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Panelists Call for Revamping of Long-Term Care System

By Whitney Blair Wyckoff, CQ Staff

July 15, 2008 -- Overhauling long-term care policies is a key component of addressing challenges that face the health care system as baby boomers age, said speakers at a recent Brookings Institution event on how to improve the quality and sustainability of long-term care programs.

"Unless we take action soon, our nation will be totally unprepared to meet this challenge," said Sen. Susan Collins, R-Maine, noting that over the next 20 years, the population over 65 is expected to double. The event was held by the Engelberg Center for Health Care Reform at Brookings.

Several of the panelists urged a combination of voluntary and regulatory strategies, and they looked to states as leaders in tackling long-term care issues. Panelist Susan Reinhard of the AARP Public Policy Institute pointed to Washington State, which she said has made "tremendous strides" to improve long-term care.

Although the state augmented its long-term care program, it has been able to decrease costs starting this year, she said. Washington's program considers options beyond traditional nursing homes, which Reinhard and other panelists agreed have been overlooked too often.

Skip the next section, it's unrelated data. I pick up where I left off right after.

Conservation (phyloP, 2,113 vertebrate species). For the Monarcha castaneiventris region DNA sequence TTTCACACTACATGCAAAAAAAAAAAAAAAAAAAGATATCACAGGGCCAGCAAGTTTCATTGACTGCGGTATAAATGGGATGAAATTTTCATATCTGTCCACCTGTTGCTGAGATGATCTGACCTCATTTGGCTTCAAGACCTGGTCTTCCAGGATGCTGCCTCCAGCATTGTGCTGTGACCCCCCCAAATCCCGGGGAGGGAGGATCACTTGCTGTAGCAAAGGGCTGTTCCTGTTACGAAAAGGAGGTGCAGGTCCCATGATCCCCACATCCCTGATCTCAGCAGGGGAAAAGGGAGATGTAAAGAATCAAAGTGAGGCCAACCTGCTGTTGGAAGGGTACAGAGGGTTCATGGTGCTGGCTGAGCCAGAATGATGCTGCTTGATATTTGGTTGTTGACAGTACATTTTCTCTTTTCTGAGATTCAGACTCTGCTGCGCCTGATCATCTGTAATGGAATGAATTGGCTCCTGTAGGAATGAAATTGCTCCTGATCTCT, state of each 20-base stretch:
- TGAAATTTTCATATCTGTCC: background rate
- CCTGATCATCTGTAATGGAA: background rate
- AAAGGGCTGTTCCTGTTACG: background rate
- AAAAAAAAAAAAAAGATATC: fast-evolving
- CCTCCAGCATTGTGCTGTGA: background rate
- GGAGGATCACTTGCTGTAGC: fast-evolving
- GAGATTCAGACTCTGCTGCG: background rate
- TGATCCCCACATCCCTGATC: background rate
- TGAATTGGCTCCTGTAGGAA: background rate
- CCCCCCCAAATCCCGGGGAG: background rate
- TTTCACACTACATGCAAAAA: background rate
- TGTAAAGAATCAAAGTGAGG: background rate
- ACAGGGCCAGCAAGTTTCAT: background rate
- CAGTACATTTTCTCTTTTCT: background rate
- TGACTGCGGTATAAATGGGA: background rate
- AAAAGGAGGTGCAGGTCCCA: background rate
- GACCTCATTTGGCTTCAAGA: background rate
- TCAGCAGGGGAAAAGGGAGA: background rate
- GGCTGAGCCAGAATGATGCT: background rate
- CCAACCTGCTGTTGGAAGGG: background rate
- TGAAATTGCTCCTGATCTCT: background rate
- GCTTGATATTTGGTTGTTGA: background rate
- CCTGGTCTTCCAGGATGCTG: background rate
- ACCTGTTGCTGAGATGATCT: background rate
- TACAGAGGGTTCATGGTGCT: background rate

Seventy percent of people in Washington who qualify for long-term care are enrolled in home- or community-based care, she said. This figure accounts for 54 percent of Medicaid dollars spent on long-term care for older adults in the state. The state also has started using an electronic information system which can evaluate a patient's eligibility for Medicaid services.

Reinhard also said all new nursing home residents meet with a state-employed nurse when they enter a facility, regardless of whether they are in Medicaid.

"One thing that we really need is that federal regulations support, rather than impede, these systems," Reinhard said, explaining that some of the Medicaid regulations have the potential to discourage similar programs.

Mary Jane Koren, assistant vice president at the Commonwealth Fund, emphasized a need for improvement in quality and efficiency. Nurses' aides have a 70 percent turnover rate in nursing homes, and she said the turnover rate for other staff "is equally appalling."

Congressional Budget Office Director Peter Orszag said attempts to revamp the long-term care system could be hindered if lawmakers cannot find a way to offset the start-up costs.

"It is probably the least effective sector of our economy," Orszag said of the health care system as a whole.

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